UNRCCA (Central Asia)
Expected Council Action
In June, the Special Representative and head of the UN Regional Centre for Preventive Diplomacy for Central Asia (UNRCCA), Petko Draganov, is due to brief Council members in consultations on the work of the centre.
Key Recent Developments
In the period since his last briefing to the Council on 4 February, Draganov visited Kyrgyzstan and Afghanistan. He was in Kyrgyzstan from 22 to 24 March, where he met the president, Almazbek Atambaev, the speaker of parliament, Asylbek Jeenbekov, and the foreign minister, Erlan Abdyldaev, as well as civil society representatives. Discussions focused on elections, judicial reform, and human rights and inter-ethnic relations, in addition to regional challenges that UNRCCA is mandated to deal with, such as terrorism, religious extremism, management of natural resources and border-related issues. Draganov praised Kyrgyzstan’s efforts aimed at democratic development, notably the recently held parliamentary elections, while stressing the need to further promote and protect human rights. (The OESC electoral observer mission for the 5 October 2015 parliamentary elections concluded that they “were competitive and provided voters with a wide range of choice” and were “unique in the region”. Local elections will be held later this year while presidential elections are scheduled for 2017.)
During his visit to Afghanistan, which took place from 19 to 21 April, Draganov had meetings with the deputy foreign minister, Hekmat Khalil Karzai, senior officials from the UN Assistance Mission in Afghanistan and the UN Office for Drugs and Crime, as well as ambassadors from Central Asia and other key countries. Discussions focused on current developments in Afghanistan and the region, regional cooperation and the engagement of Central Asian countries in the stabilisation of Afghanistan. Joint efforts to counter security threats and support human development were also discussed.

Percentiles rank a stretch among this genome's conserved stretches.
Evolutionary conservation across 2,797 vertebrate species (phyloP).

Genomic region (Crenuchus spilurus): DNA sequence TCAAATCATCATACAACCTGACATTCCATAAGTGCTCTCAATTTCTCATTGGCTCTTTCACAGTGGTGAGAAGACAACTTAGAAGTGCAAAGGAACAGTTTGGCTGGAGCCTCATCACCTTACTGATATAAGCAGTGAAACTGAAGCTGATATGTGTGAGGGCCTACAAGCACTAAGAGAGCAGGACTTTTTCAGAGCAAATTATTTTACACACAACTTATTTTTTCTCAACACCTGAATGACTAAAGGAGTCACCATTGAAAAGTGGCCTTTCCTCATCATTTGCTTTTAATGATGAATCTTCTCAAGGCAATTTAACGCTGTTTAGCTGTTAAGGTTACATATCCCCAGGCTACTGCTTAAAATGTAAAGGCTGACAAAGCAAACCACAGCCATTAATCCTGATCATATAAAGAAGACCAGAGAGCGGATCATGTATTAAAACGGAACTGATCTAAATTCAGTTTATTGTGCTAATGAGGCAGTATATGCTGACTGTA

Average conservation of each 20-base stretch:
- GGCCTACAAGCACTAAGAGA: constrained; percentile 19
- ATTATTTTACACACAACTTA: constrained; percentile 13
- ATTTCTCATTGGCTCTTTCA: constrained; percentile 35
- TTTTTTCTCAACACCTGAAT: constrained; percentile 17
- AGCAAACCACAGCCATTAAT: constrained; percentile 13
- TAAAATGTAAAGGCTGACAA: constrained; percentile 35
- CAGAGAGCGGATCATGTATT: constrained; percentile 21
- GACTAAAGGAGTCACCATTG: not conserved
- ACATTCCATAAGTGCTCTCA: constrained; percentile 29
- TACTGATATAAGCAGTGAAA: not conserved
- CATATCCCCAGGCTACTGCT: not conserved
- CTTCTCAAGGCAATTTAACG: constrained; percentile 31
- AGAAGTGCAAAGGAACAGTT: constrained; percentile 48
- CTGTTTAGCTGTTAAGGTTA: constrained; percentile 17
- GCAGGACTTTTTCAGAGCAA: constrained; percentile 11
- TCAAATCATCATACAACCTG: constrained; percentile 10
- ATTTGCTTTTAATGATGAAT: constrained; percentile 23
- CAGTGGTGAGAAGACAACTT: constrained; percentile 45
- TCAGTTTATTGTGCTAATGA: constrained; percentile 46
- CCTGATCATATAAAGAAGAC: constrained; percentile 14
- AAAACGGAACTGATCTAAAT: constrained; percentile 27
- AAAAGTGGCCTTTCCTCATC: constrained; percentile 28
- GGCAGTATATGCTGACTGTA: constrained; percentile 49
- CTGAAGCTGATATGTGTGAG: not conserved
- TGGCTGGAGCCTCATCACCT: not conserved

The main event hosted by UNRCCA during the period was a regional seminar held on 29-31 March, in Almaty, Kazakhstan, entitled “Recognizing and Responding to Radicalization that Can Lead to Violent Extremism and Terrorism in Central Asia”. The seminar, which was co-organised with the UN Counter-Terrorism Implementation Task Force (CTITF), aimed to support implementation of the joint plan of action for Central Asia under the UN global counter-terrorism strategy. It aimed to help participants gain a better understanding of the causes of radicalisation and develop strategies to more effectively prevent and combat this growing threat.
UNRCCA also hosted a regular meeting in Ashgabat, Turkmenistan, on 25 April of the mini-Dublin group, an informal coordination group of like-minded countries focused on the fight against illicit drugs. The meeting was attended by representatives of Turkmenistan law enforcement agencies, embassies and international organisations based in Ashgabat. Participants shared information about their activities related to the fight against illicit drugs in order to better coordinate their efforts.
In other developments, there was heightened tension between Kyrgyzstan and Uzbekistan over a disputed border area between the two countries. On 18 March, according to news reports, two Uzbek armored personnel carriers and some 40 soldiers suddenly appeared near the area, prompting Kyrgyzstan to send two of its own armored personnel carriers and a similar number of troops the following day. Kyrgyz officials said the deployment by Uzbekistan was a violation of bilateral agreements between Bishkek and Tashkent not to militarise a tense situation along their common border. The standoff ended on 26 March with the two sides pulling back. The majority of the 1,314-kilometer-long Uzbek-Kyrgyz border is still undefined, and conflicts on and near border crossings in recent years have often been violent and led to civilian casualties.